Cold Steel City Stick, the "Real" One?


Hamilton Felix
November 28, 2011, 03:10 PM
Back when I had the broken leg, I thought it a good excuse to buy a Cold Steel City Stick. I preferred the plain stainless head, but they had a "closeout sale" on the skull head as so I bought that.

More recently, my youngest son took the stick outside more than once while I was not home, and beat the crap out of it on a large rock outside. I think I'll eventually be able to buff out some of the damage to the head, using a wire wheel. The shaft will never look the same, but it's not as bad as it could be.

Still, I decided I'd go ahead and get the plain stainless steel headed stick I'd wanted all along. But they've stopped making it. Twice now, I've been fooled by product descriptions that have not been updated; I've ended up with the new aluminum headed stick, and had to return it. I learned the hard way to always contact the seller first. I hate the balance of the aluminum headed City Stick. If I was worried about light weight, I'd buy the Slim Stick, but you couldn't pay me to have the aluminum headed City Stick.

Does anyone know where I can find a nice (doesn't have to be new, only clean) plain stainless steel headed Cold Steel City Stick?

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November 28, 2011, 03:18 PM
I did a Google Shopping search and see that Knife Country USA is selling them, supposedly:

The one I liked was the pistol grip City Stick, that one's been discontinued, too.

I keep hoping that they'll someday make a Fokos/Ciupaga/Valaska/Shepherd's Axe.

Hamilton Felix
November 29, 2011, 12:04 AM
Thanks but no cigar there.

Cold Steel Knives - Stainless Head City Stick: Model CS-91ST. 37 5/8" overall. Glossy black fiberglass shaft. Mirror polished aluminum head. Rubber ferule for traction. Made in Taiwan.

I've already contacted them. Apparently they still haven't changed the title, but the description says aluminum, and that's all they have.

November 29, 2011, 10:52 AM
Gooood luck.

If you have a City Stick, you likely aren't letting it go. I recently did the same, looked around and no dice on stainless. Apparently Cold Steel didn't like the slow sales curve.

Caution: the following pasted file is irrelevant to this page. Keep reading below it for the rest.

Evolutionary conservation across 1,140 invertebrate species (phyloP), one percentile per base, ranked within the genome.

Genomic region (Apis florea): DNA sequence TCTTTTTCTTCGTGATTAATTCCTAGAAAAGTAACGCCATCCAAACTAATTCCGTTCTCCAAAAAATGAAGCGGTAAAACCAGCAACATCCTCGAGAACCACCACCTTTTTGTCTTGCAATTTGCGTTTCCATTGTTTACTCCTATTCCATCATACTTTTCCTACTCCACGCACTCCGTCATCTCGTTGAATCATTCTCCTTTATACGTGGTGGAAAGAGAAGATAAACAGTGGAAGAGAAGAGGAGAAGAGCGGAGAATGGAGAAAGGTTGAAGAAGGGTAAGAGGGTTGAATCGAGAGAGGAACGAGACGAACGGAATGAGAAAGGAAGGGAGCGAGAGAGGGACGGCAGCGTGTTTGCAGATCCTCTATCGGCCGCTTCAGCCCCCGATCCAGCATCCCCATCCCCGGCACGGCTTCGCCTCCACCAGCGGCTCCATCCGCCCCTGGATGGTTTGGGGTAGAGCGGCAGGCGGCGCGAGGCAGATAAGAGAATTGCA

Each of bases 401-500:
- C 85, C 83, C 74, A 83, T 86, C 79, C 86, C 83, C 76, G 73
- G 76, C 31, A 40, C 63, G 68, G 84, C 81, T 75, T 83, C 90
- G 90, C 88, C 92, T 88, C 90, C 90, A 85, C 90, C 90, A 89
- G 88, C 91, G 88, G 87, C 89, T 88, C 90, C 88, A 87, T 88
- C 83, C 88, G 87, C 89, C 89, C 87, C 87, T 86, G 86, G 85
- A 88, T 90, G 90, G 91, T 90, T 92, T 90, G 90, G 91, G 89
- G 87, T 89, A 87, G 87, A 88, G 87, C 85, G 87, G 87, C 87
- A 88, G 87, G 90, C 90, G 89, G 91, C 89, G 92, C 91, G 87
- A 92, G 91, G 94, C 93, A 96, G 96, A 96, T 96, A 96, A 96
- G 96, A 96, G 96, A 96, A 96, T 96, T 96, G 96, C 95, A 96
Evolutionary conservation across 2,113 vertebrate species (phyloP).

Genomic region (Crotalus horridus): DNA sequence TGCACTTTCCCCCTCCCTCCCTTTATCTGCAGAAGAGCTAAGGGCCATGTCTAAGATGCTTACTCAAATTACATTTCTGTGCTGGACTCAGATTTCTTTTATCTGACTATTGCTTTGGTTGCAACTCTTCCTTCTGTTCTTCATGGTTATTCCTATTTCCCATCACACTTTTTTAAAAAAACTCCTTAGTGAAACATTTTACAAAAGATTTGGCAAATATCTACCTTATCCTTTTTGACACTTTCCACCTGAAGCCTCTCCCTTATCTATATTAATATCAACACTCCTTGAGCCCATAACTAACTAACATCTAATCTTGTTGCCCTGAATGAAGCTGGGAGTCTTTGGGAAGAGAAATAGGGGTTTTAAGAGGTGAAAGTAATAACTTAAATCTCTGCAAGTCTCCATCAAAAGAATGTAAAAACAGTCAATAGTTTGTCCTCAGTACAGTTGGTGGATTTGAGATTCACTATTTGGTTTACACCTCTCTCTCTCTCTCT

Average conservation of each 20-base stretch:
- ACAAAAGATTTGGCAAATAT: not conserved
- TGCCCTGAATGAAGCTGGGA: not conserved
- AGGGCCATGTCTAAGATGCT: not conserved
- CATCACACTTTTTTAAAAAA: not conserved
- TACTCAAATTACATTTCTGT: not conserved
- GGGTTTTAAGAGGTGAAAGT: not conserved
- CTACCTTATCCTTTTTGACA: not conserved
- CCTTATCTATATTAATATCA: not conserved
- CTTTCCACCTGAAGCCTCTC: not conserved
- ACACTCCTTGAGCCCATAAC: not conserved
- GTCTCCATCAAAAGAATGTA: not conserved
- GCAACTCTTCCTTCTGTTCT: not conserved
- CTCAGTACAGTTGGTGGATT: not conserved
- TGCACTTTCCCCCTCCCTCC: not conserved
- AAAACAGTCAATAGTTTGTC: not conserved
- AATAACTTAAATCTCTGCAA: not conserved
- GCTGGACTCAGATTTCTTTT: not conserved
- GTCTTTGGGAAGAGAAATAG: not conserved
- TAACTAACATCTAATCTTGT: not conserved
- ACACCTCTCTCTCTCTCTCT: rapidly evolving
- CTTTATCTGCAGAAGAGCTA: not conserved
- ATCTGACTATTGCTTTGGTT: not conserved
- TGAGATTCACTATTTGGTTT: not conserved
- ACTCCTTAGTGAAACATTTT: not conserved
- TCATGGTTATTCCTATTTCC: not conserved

Should I ever find a stainless pistol grip, it'd screw that on and use it. It would be much more comfortable and ergonomic. The stainless ball head really is more decorative than helpful, after 6 weeks it was beginning to cramp my wrist. I don't recommend it so much for real use, it just doesn't support the hand properly.

Best bet, buy the aluminum one now, while you can get that nearly indestructible fiberglass stick. Then shop around for someone to fabricate an appropriate head of your choice, they thread on.

Be advised, actual users of City Sticks shorten them to the correct length they need. Most casual cane carriers don't.

Hamilton Felix
November 29, 2011, 02:22 PM
Yep, I'm thinking I'll have to go the custom-made head route. Kid didn't help the shaft, but he didn't beat it as much as the head. Cap on lower end vanished, but wasn't much good anyway. I'm thinking about turning the lower end down slightly, then installing a stainless ferrule and giving it a little replaceable rubber or neoprene insert.

deputy tom
November 30, 2011, 09:46 PM
HF,PM sent.tom.

November 30, 2011, 10:16 PM
My dad had some very nice canes sice he had back issues. I would know what solid brass feels iike if I did what your son did when I was his age. Oh crap, now I have a son of my own (on the way) what should I do!

December 1, 2011, 03:03 AM
I have a pistol grip City Stick, and it'd take a helluva lot of money for me to consider parting with it. Talk about comfortable...

However, one thing I like about my new Slim Stick is that it seems like it's going to be easier to get a Fritz-style replacement handle for it (or a custom one made for it.) When I went to Ireland I carried an umbrella cane that had a fritz style handle, I think they're the most comfortable handle for me. One thing's for sure, both the City Stick and the Slim Stick seem to be tough as hell. However, I'm planning a few upgrades (

Hamilton Felix
December 1, 2011, 11:53 AM
Hey, sounds like deputy tom may have just solved my problem. (PM sent)

But that reinforced Slim Stick sounds interesting.

Uh.. fatcat4620, I don't know what to say about the kids. I'm probably not the wisest in that department. I have kids 37, 29 (she'll be 30 next month), 23 and now 9 and 12. Not learning my lesson, I remarried and adopted two boys younger than two of my three grandkids. They say you learn with experience, but I certainly don't have the child rearing thing down to a science. ;)

One thing all this web searching showed me: There are a lot of very interesting cane handle designs out there. Who knows? If I ever have time, I make take advantage of that screw-on handle design and start collecting and/or making handles and knobs.